All around was evidence of chaos and destruction, yet she wasn’t afraid.
How many days, or weeks, had she been silently walking, yet she didn’t feel tired? All that mattered was the search. Whatever it was, she knew, somehow, that she had to have it.

Had something caught her eye, or had her fevered brain begun to hallucinate? She scanned the ruined landscape. There it was again, movement. Her pace quickened. The silhouette of a moving human form stirred a feeling she hadn’t felt in a long time. But what was this feeling?

Joy, at finding another living person?

Fear of what they might do to her?

No, those weren’t it. The feeling grew stronger with every step she took. Finally she recognized it…

Hunger.

She steadily approached, mere steps away, when the man turned toward her with a look of shock etched into his face. She realized that her search was over. Not remembering the last time she had spoken, the sound coming from her throat was more like a feral growl. Struggling, as though the line from her mind to her mouth had been damaged, the word she had waited so long to say attempted to escape her lips.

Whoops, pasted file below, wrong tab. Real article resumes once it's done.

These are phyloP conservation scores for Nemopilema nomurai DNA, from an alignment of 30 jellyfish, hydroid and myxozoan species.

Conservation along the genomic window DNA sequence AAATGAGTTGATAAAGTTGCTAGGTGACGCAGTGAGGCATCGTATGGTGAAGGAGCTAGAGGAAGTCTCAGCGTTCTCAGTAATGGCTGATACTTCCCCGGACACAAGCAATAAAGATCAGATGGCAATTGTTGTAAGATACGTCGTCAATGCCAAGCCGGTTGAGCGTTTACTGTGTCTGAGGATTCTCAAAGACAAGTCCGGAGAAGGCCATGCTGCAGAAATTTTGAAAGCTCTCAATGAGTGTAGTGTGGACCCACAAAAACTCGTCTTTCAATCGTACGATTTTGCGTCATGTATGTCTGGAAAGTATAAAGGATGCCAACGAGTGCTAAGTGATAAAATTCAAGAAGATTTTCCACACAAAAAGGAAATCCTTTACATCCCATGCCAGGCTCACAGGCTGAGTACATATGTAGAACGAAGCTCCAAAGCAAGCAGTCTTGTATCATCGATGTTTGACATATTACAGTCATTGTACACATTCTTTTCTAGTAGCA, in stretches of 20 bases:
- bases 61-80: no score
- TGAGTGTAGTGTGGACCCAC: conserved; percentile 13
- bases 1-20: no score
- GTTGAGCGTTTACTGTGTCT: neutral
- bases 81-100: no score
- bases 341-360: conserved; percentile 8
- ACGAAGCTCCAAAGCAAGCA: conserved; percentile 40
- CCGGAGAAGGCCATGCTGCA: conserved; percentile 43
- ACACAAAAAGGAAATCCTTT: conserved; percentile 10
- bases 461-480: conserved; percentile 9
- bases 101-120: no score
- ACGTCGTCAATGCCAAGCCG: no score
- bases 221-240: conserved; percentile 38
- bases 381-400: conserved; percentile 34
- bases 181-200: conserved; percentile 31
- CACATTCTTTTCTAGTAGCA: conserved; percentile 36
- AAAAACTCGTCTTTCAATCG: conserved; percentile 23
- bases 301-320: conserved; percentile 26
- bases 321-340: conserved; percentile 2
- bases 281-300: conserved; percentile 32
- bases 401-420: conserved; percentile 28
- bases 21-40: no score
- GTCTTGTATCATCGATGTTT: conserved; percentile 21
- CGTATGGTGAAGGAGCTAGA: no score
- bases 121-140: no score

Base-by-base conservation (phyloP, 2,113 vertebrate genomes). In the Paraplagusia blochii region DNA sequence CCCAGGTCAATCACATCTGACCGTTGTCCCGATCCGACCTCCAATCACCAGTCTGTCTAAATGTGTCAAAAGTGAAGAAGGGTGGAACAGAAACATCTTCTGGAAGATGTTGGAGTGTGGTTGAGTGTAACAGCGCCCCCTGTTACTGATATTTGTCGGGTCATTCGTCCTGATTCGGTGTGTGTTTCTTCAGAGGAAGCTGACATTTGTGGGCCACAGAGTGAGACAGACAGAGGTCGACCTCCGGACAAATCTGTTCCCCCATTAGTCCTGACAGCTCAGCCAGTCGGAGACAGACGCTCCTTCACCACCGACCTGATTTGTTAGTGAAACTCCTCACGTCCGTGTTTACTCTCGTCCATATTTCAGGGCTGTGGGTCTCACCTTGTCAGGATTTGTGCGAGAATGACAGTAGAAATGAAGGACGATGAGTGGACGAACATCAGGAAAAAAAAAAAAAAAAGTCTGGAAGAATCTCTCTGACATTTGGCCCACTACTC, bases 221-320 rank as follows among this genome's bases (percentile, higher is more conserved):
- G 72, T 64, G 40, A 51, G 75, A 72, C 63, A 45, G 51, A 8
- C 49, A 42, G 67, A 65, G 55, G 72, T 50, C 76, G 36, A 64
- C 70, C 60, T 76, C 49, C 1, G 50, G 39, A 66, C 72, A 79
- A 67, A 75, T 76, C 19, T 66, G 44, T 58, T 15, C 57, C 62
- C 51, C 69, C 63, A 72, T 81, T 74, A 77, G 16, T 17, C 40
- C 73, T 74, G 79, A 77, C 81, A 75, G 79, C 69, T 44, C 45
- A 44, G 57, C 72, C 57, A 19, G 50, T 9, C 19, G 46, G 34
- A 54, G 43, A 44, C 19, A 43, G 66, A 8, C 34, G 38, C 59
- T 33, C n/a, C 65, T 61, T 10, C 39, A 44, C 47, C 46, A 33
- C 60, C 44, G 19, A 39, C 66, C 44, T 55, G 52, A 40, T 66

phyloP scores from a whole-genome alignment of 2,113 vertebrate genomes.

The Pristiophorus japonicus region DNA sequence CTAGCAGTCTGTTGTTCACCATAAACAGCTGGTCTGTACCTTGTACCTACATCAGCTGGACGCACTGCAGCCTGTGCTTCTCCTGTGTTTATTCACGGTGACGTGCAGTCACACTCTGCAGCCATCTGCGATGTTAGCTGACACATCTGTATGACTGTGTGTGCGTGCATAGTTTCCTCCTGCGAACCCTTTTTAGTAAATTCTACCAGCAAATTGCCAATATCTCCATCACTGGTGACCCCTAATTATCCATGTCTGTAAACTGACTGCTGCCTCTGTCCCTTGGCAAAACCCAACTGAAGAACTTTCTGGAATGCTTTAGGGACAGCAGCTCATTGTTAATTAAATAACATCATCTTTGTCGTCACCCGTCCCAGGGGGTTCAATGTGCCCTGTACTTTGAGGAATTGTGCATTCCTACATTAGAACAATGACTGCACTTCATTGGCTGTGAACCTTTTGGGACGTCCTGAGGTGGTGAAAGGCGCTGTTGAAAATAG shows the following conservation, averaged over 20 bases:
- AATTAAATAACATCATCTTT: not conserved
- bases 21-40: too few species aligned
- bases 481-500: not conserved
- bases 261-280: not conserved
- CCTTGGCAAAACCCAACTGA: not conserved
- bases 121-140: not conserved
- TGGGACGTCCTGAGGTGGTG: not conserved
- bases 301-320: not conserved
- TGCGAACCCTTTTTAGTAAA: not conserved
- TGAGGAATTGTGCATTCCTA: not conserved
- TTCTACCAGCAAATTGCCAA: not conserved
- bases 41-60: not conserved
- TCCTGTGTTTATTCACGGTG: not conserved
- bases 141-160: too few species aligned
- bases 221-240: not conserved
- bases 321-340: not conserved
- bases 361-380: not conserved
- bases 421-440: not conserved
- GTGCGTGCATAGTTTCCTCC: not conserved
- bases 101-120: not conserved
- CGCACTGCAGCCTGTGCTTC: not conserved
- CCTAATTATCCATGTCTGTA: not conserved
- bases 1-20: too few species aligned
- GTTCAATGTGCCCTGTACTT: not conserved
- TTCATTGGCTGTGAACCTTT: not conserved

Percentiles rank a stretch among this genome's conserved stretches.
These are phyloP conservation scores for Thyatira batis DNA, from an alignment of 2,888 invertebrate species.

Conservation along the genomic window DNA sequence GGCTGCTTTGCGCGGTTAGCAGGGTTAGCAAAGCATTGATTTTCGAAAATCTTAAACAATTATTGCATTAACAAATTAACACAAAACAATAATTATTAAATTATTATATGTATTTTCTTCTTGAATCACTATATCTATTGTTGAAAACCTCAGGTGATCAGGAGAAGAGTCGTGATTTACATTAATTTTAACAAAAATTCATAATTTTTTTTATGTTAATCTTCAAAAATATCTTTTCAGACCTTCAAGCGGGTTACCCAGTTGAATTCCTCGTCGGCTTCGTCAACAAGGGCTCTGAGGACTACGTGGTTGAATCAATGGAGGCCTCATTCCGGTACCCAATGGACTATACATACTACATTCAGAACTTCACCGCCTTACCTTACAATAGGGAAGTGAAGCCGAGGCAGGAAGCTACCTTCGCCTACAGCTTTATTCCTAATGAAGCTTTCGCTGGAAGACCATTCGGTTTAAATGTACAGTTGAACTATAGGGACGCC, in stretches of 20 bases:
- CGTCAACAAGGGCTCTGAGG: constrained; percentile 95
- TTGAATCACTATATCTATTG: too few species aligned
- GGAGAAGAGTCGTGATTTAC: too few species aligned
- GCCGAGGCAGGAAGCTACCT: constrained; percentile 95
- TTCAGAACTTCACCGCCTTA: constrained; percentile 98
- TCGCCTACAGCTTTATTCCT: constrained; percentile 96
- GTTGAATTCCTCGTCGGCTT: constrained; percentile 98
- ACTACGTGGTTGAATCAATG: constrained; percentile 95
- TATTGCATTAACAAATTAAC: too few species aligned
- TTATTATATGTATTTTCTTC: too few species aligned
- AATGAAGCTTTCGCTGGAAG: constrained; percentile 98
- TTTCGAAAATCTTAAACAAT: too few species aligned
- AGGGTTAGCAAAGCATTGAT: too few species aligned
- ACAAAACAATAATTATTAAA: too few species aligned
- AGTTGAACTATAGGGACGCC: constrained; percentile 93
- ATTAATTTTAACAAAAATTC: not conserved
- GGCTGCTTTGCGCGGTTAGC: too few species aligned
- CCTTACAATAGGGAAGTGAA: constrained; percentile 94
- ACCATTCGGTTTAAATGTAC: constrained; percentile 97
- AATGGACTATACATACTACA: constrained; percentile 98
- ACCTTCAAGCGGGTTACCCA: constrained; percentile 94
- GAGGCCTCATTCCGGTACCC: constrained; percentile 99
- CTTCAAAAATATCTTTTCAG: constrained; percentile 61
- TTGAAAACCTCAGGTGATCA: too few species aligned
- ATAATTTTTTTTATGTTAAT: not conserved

She looked him in the eyes and said, with a raspy voice,

“Brains!”

She lunged at him before his shock wore off. He reached for the gun on his side, but her inhuman strength was too much. She ripped his arm off and cast it aside like a candy wrapper, then pulled his skull apart, and started eating while he was still screaming.

The body laid lifeless on the ground, she rose from gorging herself, and started walking. Never once did she look back at the shell of a man she had just torn to shreds.

She staggered awkwardly down the street, not really knowing where she was going.

***
After the man had finished his story, the conductor softly cleared his throat. The storyteller whipped his head around quickly. For just an instant, he thought he saw a skeletal hand outstretched towards him, with bones as white as ivory. Blinking hard to clear his head, he looked again and saw merely the milky white hand of the conductor, beckoning for their tickets.

“Pardon me, sir,” the conductor said, “I didn’t mean to startle you.”

“I wasn’t startled,” the man said, “I just thought I saw…”

“Yes?…” the conductor said, expectantly.

“Nothing,” the man said, mentally shaking himself.